Will try the good paper soon...:wavey:
so nice to still see you hanging out in this thread...:)
I need to pay you a visit, too!
just two zoo doodles:
click for high res
preparin two new painting projects, stay tuned!
10-04-2010, 05:16 AM
Hi Mu :)
I like these doodles! The fast approach adds both movement and a sense of freshness to them which can easily be lost in prolonged fiddling. I think you're making excellent progress in your watercolour adventure - and I can well appreciate that feeling when you discover a medium you really like :arteest:
With ample risk of putting my foot in it (repeating stuff you already know...) here are a few questions and suggestions...
Wetting the paper can help achieve flow and coverage of large areas (thicker paper definitely responds better to this).
Do you mask areas you want to protect? With the paper being the "light" in watercolour, masking an area you want to have as pure light, allows you to work more 'boldly' on the area around...
I really love the way your quicker studies (the doodles above) have less edges between dark and light, there's more variation in brush strokes and still enough definition to create depth
I think I remember someone saying that it helps to divide watercolour painting into 3 stages: background washes (& if you're not working wet-on-wet, let dry a bit before moving on), your mid-tones and finally your darkest tones. I did a quick search and found an article where an artist explores the benefits of painting "backwards" i.e. from dark to light - it looks quite interesting especially as he says the darker colours become more vibrant this way - maybe worth giving it a try? How to paint Backwards (http://www.watercolor-online.com/Articles/Backwards/backwards.phtml)
cheers and happy painting!
10-04-2010, 04:42 PM
hey Mu, liking the latest watercolour washes, nice work.....
yea, at times I flood the paper with water. I need the right paper, though. Sometimes I sketch on junk paper which would not hold it.
I also mask areas sometimes. I am still in the middle of exploring it all.
Going from dark to light in watercolour sounds like the best of both worlds, but the linked example (thanks a lot!) looks like you have to be very accurate in matching the right values from the start, which I am very bad at, LOL.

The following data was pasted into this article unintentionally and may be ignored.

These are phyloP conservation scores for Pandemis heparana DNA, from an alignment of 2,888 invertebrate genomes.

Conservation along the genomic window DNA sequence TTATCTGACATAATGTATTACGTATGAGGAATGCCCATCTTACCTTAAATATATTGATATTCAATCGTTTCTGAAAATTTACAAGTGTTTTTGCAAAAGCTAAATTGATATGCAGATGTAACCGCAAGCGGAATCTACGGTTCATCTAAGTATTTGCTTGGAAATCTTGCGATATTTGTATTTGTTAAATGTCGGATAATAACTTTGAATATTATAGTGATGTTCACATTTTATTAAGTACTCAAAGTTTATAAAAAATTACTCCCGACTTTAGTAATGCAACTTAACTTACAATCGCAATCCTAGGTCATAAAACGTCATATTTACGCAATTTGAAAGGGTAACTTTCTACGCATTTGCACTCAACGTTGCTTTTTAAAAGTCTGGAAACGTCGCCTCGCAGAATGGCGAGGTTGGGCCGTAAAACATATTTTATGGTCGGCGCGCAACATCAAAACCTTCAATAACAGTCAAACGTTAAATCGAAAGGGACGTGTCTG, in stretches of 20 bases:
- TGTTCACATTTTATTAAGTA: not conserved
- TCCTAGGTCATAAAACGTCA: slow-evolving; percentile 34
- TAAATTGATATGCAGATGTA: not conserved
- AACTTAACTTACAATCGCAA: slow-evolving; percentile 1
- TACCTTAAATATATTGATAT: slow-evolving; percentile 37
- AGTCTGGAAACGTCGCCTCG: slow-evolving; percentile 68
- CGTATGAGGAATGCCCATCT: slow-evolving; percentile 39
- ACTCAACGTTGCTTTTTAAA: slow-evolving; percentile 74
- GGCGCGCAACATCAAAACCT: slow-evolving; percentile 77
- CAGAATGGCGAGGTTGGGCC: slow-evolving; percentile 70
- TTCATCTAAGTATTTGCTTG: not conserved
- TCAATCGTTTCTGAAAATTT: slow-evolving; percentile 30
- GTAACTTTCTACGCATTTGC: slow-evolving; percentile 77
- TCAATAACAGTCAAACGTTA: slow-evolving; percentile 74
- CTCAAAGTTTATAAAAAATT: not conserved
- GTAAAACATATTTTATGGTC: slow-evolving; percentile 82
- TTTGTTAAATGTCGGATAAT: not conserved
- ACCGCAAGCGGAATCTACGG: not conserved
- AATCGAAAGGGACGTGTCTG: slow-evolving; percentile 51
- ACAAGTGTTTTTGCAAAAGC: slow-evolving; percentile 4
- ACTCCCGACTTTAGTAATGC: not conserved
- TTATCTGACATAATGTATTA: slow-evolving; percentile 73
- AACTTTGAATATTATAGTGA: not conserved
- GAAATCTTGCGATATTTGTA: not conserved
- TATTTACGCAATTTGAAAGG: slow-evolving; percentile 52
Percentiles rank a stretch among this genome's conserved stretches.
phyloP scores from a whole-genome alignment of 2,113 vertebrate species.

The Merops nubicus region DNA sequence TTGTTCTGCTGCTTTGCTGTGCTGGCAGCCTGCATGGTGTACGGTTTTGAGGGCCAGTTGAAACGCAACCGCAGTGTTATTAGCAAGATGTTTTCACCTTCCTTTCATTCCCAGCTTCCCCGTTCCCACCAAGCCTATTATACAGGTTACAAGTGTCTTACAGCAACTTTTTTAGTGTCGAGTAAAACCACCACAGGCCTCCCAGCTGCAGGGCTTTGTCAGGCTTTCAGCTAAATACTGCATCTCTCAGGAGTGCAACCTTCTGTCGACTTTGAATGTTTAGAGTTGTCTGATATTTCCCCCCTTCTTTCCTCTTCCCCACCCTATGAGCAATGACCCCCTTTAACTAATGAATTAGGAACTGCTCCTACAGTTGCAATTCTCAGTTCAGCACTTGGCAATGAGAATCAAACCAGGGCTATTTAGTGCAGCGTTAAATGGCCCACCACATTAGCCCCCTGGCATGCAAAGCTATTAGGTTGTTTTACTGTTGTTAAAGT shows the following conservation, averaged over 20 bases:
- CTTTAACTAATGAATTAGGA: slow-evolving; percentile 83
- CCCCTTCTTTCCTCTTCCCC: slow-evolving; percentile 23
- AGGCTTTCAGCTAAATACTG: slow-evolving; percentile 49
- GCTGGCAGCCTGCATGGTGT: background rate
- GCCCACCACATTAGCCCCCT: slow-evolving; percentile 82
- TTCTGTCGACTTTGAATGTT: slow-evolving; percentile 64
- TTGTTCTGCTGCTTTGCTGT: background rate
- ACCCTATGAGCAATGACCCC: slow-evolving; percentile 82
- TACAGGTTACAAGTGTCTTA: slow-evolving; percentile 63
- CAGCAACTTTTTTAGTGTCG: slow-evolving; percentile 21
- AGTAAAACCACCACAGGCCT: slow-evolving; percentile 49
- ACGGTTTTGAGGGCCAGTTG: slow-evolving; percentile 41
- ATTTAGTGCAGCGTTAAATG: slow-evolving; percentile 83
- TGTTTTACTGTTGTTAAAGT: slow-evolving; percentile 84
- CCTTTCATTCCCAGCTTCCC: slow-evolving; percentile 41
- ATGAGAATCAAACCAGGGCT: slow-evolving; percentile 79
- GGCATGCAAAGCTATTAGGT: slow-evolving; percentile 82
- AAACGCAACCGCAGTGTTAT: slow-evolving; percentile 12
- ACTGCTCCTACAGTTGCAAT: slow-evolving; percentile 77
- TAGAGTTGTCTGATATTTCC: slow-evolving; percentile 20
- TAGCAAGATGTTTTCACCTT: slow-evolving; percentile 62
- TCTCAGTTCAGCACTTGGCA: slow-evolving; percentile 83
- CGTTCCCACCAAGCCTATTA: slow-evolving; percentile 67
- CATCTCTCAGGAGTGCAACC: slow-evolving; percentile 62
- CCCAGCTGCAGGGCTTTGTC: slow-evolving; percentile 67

krispee - thanks for dropping by and leaving a comment!
here's more exercises for a project or goal of mine. I want to do a self portrait, deep shades and lines in ink, colour and detail washes in watercolour. Hence self portrait exercises in ink.
I realized I can use my webcam for self portraits, btw! It is quite amazing, because with a normal mirror you need to add more mirrors to do sideviews and with a webcam, looking at the monitor, I can view myself from any side and keep a straight look on my paper!
All of the following ones are 2 minute sketches. I started with brush and ink, in several sizes, went over to marker and finally combined marker linework with brush washes for an overall 2+2 minute self portrait from webcamed monitor view.
this is 5+5 minutes, linework with markers, washes with brush
and this is 10+10, same method.
I find this awkward. How can it suck so much, being twice the length. I seem to focus on the wrong things when I got more time! Well...
10-11-2010, 07:09 PM
nice brushwork - the last post is the weakest - too static - IMHO - but the others are very nice.
Thank you very much for your honest and insightful comment,Gord. I feel exactly the same way about the last one. It's strange how more time resulted in this stiff approach.
and this is 10+10, same method.
I find this awkward. How can it suck so much, being twice the length. I seem to focus on the wrong things when I got more time! Well...
Imho, it's because when we tell ourselves we will "make a really nice drawing" and we lengthen the process, we get caught up in details and we stop drawing from the elbow or shoulder and start working from the wrist more than we need to. The "schwung" gets lost when we start thinking too much iso seeing.
A solution may be to step back a few meters and check your proportions, shadows etc
Also, when stepping back, turn around and walk forward rather than stepping backwards. This way you will have taken your eyes off your work for a couple of seconds, and your view will be slightly fresher.
10-12-2010, 01:42 PM
Honestly, I think these are great practices you have posted lately and I cannot tell if they are digital or traditional. BTW I love to work with watercolor pencils.
White pastel and charcoal on toned paper. Photo ref from a book on Cuba and the Revolution. And what looks like a strange Fidel is a lousy portrait of Che. Sorry Cubans...^^
02-06-2011, 05:11 PM
AH...there you go..Got and captured feeling in those last two...:thumbsup: Nice techniques also...:)
Hope all is well with you and yours over in your neck of the woods..:)
Take Care MR MU..:thumbsup:
We're all fine and there's a bit of news ahead on the drawing frontier... stay tuned...^^
Looks like a formula that works well for you Mu
Looking forward to see more :)
02-10-2011, 09:59 AM
This thread has been automatically closed as it remained inactive for 12 months. If you wish to continue the discussion, please create a new thread in the appropriate forum.
vBulletin v3.0.5, Copyright ©2000-2013, Jelsoft Enterprises Ltd.